While a few live for their jobs, most work at them. As such, many are easily distracted from those daily tasks that give little satisfaction. One way this tendency exhibits itself is as a veritable craving for office controversy — any reason to start email or chatting with co-workers about the latest goings on in the executive suite. I’ve certainly seen and, to be honest, been part of this at times.
“Did you see them going into HR??? Meet you at Starbucks in 10!”
Knowing that the desire to know (and, short of that, theorize) is part of human nature, managers do well to keep controversy to a minimum, make personnel and other high-impact organizational changes all at once, communicate them well, and quickly re-focus the team on the tasks at hand.
I got to thinking about the cost of a distracted workforce while reading about the executive shakeup at Allscripts earlier this week, seemingly the result of post-merger issues following that organization’s acquisition of Eclipsys. When the merger was announced, I wrote that merging wasn’t actually doing, but rather a large distraction from the tasks at hand; that competitors — who continued to plug away while the mergees took what amounted to a gigantic pit stop to integrate their operations — could pull away. Considering hospital-HIT vendor relationships are more like real marriages than those of the Hollywood variety, the opportunity costs of such a pit stop are enormous.
Now, in addition to the underlying issues that brought on the crisis, and the resolution of the crisis itself, there is the difficult-to-qualify, but all too real, distraction cost to be absorbed. This is akin to the loss of productivity New York City workers experience during a Yankees World Series parade, or some such other celebratory event. One can only imagine how much less the well-meaning team at Allscripts was able to get done this week, as they fed their insatiable craving for information about the unfolding events.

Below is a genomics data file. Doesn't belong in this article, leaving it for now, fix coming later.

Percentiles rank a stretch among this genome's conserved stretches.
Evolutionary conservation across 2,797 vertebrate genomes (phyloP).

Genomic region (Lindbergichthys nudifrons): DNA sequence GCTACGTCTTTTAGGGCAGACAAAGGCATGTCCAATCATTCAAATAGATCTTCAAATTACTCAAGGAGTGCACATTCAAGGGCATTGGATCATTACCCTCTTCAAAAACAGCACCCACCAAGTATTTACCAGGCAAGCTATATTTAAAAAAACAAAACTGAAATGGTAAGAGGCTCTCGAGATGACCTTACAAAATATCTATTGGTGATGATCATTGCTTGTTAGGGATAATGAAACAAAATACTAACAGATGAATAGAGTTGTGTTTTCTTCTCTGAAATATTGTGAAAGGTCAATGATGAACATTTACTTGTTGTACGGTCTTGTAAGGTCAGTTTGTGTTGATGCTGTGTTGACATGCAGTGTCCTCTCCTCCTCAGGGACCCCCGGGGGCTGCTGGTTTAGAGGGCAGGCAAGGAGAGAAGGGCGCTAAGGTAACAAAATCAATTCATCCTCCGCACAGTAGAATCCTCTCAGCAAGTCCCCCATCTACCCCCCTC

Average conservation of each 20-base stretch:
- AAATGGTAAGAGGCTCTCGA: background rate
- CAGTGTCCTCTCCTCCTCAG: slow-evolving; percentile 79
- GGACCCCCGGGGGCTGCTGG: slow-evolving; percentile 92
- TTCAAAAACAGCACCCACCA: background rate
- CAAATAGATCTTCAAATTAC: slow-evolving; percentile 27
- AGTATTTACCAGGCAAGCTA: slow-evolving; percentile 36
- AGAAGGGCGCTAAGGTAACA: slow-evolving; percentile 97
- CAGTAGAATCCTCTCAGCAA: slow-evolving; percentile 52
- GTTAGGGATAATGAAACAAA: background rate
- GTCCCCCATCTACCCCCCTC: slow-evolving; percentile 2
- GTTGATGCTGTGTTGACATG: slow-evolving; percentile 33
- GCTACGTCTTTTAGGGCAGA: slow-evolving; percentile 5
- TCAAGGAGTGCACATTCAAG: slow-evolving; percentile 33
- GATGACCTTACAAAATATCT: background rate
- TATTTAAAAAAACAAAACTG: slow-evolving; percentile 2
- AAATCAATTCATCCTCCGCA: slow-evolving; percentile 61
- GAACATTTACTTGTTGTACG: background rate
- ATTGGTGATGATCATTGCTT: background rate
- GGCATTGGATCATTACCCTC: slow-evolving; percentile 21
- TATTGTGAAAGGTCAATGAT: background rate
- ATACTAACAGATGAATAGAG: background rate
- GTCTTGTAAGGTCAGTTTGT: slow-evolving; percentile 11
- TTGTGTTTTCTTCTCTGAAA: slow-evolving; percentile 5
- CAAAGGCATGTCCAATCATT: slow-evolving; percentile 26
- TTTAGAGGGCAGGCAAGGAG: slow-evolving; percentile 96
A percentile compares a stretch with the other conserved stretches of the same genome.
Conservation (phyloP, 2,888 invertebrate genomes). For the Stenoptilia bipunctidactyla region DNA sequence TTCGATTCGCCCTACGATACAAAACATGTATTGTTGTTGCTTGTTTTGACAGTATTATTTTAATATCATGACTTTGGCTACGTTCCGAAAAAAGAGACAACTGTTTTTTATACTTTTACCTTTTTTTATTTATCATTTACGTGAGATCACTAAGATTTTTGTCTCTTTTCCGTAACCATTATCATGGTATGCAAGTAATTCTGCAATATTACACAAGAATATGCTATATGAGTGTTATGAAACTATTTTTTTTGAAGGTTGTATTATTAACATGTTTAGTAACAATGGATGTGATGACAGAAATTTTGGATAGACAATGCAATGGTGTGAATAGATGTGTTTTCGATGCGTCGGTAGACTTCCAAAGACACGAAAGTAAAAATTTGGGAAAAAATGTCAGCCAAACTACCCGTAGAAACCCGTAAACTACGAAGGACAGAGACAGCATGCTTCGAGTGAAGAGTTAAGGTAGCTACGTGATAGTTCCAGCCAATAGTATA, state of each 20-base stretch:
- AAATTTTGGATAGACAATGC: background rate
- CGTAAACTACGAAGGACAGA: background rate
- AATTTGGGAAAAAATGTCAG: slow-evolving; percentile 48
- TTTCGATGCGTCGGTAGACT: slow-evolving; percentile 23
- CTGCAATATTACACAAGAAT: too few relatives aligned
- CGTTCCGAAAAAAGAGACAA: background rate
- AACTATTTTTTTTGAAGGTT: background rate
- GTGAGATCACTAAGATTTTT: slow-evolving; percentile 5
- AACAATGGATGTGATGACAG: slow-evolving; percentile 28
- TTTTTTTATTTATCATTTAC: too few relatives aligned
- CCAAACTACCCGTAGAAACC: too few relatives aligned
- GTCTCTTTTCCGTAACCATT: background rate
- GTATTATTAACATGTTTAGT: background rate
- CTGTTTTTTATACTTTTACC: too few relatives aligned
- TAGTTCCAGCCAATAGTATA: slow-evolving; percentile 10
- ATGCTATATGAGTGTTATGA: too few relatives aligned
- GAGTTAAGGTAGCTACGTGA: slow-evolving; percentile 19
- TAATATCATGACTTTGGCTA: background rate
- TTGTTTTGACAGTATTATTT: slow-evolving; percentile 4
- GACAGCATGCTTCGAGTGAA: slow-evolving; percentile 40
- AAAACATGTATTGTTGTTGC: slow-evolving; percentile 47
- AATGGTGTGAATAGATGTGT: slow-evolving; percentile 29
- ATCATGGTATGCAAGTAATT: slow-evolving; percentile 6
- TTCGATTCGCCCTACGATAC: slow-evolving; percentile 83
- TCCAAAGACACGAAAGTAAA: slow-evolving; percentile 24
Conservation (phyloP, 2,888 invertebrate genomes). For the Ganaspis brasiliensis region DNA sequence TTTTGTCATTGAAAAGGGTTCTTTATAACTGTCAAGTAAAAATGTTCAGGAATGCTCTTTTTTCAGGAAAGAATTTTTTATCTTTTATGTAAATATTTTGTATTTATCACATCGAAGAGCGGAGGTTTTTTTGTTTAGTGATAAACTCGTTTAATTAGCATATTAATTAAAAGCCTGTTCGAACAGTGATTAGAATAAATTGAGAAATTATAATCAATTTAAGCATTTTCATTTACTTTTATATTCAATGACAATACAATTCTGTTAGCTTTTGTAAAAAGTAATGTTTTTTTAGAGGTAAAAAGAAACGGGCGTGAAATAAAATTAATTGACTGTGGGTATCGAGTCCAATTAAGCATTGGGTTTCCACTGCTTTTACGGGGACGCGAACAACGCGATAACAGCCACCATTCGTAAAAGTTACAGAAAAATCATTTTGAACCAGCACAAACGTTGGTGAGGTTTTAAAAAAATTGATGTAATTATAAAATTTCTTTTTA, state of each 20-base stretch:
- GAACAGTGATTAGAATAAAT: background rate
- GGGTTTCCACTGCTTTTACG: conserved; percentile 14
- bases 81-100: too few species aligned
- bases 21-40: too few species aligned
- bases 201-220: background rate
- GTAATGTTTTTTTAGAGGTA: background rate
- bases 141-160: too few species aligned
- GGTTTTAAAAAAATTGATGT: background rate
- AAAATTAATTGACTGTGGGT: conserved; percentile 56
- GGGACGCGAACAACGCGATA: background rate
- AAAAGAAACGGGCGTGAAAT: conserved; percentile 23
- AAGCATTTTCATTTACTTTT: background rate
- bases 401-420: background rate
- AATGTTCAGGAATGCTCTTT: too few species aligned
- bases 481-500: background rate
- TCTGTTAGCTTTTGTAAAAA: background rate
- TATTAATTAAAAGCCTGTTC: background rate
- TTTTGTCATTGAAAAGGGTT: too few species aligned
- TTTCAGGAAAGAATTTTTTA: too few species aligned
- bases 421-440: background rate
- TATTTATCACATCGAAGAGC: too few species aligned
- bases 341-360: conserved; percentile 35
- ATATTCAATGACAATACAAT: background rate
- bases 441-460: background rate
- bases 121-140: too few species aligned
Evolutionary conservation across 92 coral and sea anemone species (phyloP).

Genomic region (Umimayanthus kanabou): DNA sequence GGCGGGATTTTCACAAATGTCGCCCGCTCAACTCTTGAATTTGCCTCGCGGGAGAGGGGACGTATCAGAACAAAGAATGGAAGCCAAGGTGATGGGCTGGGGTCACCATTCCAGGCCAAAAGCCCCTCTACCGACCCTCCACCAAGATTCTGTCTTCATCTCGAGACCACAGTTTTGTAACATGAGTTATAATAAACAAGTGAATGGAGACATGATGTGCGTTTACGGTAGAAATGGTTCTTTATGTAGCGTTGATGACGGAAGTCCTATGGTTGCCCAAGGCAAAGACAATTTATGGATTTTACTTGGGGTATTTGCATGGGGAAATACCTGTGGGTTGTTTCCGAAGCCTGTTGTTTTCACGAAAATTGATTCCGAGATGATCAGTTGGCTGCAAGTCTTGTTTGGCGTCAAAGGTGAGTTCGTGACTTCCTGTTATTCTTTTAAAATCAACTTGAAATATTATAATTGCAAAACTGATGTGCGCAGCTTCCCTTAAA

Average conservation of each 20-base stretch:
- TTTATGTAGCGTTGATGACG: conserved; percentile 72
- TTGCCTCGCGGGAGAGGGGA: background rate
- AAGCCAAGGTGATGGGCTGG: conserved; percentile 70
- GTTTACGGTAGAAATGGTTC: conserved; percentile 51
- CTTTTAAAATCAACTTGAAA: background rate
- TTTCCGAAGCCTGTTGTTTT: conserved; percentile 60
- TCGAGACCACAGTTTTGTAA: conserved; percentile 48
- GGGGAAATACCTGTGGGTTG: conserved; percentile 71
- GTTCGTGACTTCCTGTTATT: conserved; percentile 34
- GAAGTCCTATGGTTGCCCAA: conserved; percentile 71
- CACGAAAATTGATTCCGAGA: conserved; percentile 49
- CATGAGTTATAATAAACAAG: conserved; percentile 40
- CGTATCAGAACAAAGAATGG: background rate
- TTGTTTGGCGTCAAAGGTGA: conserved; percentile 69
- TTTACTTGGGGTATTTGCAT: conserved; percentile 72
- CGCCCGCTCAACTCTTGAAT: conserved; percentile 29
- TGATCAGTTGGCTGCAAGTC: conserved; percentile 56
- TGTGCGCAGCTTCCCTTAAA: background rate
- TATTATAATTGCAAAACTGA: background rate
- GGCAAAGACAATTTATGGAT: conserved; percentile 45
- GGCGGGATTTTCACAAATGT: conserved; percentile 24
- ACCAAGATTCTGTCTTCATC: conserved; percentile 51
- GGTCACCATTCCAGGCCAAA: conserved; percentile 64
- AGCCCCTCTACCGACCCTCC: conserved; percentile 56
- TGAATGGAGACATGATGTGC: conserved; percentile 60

Of course, the distraction was likely even greater to customers than employees. One of those customers, North Shore Long Island Jewish CIO John Bosco, was interviewed by our Managing Editor Kate Gamble a few weeks ago. In it, he talked about the extensive role Allscripts had in his mega-ambulatory rollout.
“The physicians are not comfortable with us potentially having access to the data, and so we went out of our way to say, ‘Allscripts is installing the system. They’re going to do the training, they’re going to do your ongoing support, they’re going to do the activation support, and they are hosting the helpdesk … ’ he said.
I wonder if some of the docs will now question whether Allscripts can now fulfill all those obligations.
Depending on your point of view, there may be an upside — the maintenance, reportedly by the slimmest of board-vote margins, of Glen Tullman’s leadership. It can be argued that his survival is good for continuity and clarity, that the battle is over and the dust will now settle. For the sake of the company’s customers, I hope that’s the case.
But I also hope it’s the case for Allscripts employees. Troops deserve focused leadership, a worthy and ethically sound mission, and the tools and support to get their jobs done. Gossiping over at Starbucks constitutes occasional harmless fun, and it gets old very fast. What makes this industry special is that even the HIT workers know it’s about the patients in the beds, and not, however compelling, the political wrangling in the boardroom.
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